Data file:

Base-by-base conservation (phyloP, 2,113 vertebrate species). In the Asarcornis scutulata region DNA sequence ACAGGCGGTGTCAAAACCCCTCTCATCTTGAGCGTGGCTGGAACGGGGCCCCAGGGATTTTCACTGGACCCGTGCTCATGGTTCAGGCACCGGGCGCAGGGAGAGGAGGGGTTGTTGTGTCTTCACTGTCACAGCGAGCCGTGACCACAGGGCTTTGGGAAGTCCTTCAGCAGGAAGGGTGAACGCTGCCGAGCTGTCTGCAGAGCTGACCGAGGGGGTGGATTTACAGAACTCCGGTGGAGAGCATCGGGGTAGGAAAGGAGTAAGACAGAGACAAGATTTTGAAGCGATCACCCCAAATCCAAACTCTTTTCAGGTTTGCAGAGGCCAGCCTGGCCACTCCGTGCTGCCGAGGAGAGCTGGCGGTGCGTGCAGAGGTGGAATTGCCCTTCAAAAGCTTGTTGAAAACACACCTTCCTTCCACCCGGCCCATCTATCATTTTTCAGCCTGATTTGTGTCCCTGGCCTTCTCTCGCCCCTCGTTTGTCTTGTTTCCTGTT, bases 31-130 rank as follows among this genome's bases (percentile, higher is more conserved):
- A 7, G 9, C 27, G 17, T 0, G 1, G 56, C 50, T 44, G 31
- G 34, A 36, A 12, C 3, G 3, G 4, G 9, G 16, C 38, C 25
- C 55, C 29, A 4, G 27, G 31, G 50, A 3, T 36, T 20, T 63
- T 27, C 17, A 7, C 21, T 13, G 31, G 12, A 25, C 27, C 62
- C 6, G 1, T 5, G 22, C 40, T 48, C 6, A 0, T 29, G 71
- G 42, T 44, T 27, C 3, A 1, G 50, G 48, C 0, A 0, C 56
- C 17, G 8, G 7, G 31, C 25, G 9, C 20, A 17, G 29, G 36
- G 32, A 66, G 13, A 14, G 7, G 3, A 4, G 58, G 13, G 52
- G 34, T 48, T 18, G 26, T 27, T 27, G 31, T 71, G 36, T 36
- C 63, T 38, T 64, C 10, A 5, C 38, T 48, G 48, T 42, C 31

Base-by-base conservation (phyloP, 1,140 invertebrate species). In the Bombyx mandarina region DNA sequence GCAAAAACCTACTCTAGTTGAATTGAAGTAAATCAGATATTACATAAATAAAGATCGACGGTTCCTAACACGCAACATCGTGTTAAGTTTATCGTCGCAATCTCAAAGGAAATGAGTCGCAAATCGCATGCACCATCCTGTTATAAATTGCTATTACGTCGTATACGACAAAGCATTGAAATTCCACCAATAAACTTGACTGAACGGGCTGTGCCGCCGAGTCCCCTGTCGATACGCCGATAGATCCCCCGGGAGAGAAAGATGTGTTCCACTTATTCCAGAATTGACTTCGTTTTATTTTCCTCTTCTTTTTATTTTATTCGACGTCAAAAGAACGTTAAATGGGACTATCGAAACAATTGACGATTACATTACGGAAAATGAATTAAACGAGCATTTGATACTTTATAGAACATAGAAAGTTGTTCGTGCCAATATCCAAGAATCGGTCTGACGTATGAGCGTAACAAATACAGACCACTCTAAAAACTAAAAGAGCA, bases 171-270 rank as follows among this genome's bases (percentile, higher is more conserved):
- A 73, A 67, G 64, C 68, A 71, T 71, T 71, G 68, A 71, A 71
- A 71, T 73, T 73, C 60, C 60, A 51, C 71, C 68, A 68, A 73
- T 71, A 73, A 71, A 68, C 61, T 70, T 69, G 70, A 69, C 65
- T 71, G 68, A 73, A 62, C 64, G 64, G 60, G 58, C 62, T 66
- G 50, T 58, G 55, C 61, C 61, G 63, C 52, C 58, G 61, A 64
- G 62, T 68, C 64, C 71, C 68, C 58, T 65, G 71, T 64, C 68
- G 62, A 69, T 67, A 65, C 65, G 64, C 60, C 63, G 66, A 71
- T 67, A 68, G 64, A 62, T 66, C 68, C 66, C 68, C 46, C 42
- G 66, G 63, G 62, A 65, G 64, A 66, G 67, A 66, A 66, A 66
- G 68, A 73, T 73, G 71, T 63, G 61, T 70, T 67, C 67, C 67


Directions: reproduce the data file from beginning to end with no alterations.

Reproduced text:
Base-by-base conservation (phyloP, 2,113 vertebrate species). In the Asarcornis scutulata region DNA sequence ACAGGCGGTGTCAAAACCCCTCTCATCTTGAGCGTGGCTGGAACGGGGCCCCAGGGATTTTCACTGGACCCGTGCTCATGGTTCAGGCACCGGGCGCAGGGAGAGGAGGGGTTGTTGTGTCTTCACTGTCACAGCGAGCCGTGACCACAGGGCTTTGGGAAGTCCTTCAGCAGGAAGGGTGAACGCTGCCGAGCTGTCTGCAGAGCTGACCGAGGGGGTGGATTTACAGAACTCCGGTGGAGAGCATCGGGGTAGGAAAGGAGTAAGACAGAGACAAGATTTTGAAGCGATCACCCCAAATCCAAACTCTTTTCAGGTTTGCAGAGGCCAGCCTGGCCACTCCGTGCTGCCGAGGAGAGCTGGCGGTGCGTGCAGAGGTGGAATTGCCCTTCAAAAGCTTGTTGAAAACACACCTTCCTTCCACCCGGCCCATCTATCATTTTTCAGCCTGATTTGTGTCCCTGGCCTTCTCTCGCCCCTCGTTTGTCTTGTTTCCTGTT, bases 31-130 rank as follows among this genome's bases (percentile, higher is more conserved):
- A 7, G 9, C 27, G 17, T 0, G 1, G 56, C 50, T 44, G 31
- G 34, A 36, A 12, C 3, G 3, G 4, G 9, G 16, C 38, C 25
- C 55, C 29, A 4, G 27, G 31, G 50, A 3, T 36, T 20, T 63
- T 27, C 17, A 7, C 21, T 13, G 31, G 12, A 25, C 27, C 62
- C 6, G 1, T 5, G 22, C 40, T 48, C 6, A 0, T 29, G 71
- G 42, T 44, T 27, C 3, A 1, G 50, G 48, C 0, A 0, C 56
- C 17, G 8, G 7, G 31, C 25, G 9, C 20, A 17, G 29, G 36
- G 32, A 66, G 13, A 14, G 7, G 3, A 4, G 58, G 13, G 52
- G 34, T 48, T 18, G 26, T 27, T 27, G 31, T 71, G 36, T 36
- C 63, T 38, T 64, C 10, A 5, C 38, T 48, G 48, T 42, C 31

Base-by-base conservation (phyloP, 1,140 invertebrate species). In the Bombyx mandarina region DNA sequence GCAAAAACCTACTCTAGTTGAATTGAAGTAAATCAGATATTACATAAATAAAGATCGACGGTTCCTAACACGCAACATCGTGTTAAGTTTATCGTCGCAATCTCAAAGGAAATGAGTCGCAAATCGCATGCACCATCCTGTTATAAATTGCTATTACGTCGTATACGACAAAGCATTGAAATTCCACCAATAAACTTGACTGAACGGGCTGTGCCGCCGAGTCCCCTGTCGATACGCCGATAGATCCCCCGGGAGAGAAAGATGTGTTCCACTTATTCCAGAATTGACTTCGTTTTATTTTCCTCTTCTTTTTATTTTATTCGACGTCAAAAGAACGTTAAATGGGACTATCGAAACAATTGACGATTACATTACGGAAAATGAATTAAACGAGCATTTGATACTTTATAGAACATAGAAAGTTGTTCGTGCCAATATCCAAGAATCGGTCTGACGTATGAGCGTAACAAATACAGACCACTCTAAAAACTAAAAGAGCA, bases 171-270 rank as follows among this genome's bases (percentile, higher is more conserved):
- A 73, A 67, G 64, C 68, A 71, T 71, T 71, G 68, A 71, A 71
- A 71, T 73, T 73, C 60, C 60, A 51, C 71, C 68, A 68, A 73
- T 71, A 73, A 71, A 68, C 61, T 70, T 69, G 70, A 69, C 65
- T 71, G 68, A 73, A 62, C 64, G 64, G 60, G 58, C 62, T 66
- G 50, T 58, G 55, C 61, C 61, G 63, C 52, C 58, G 61, A 64
- G 62, T 68, C 64, C 71, C 68, C 58, T 65, G 71, T 64, C 68
- G 62, A 69, T 67, A 65, C 65, G 64, C 60, C 63, G 66, A 71
- T 67, A 68, G 64, A 62, T 66, C 68, C 66, C 68, C 46, C 42
- G 66, G 63, G 62, A 65, G 64, A 66, G 67, A 66, A 66, A 66
- G 68, A 73, T 73, G 71, T 63, G 61, T 70, T 67, C 67, C 67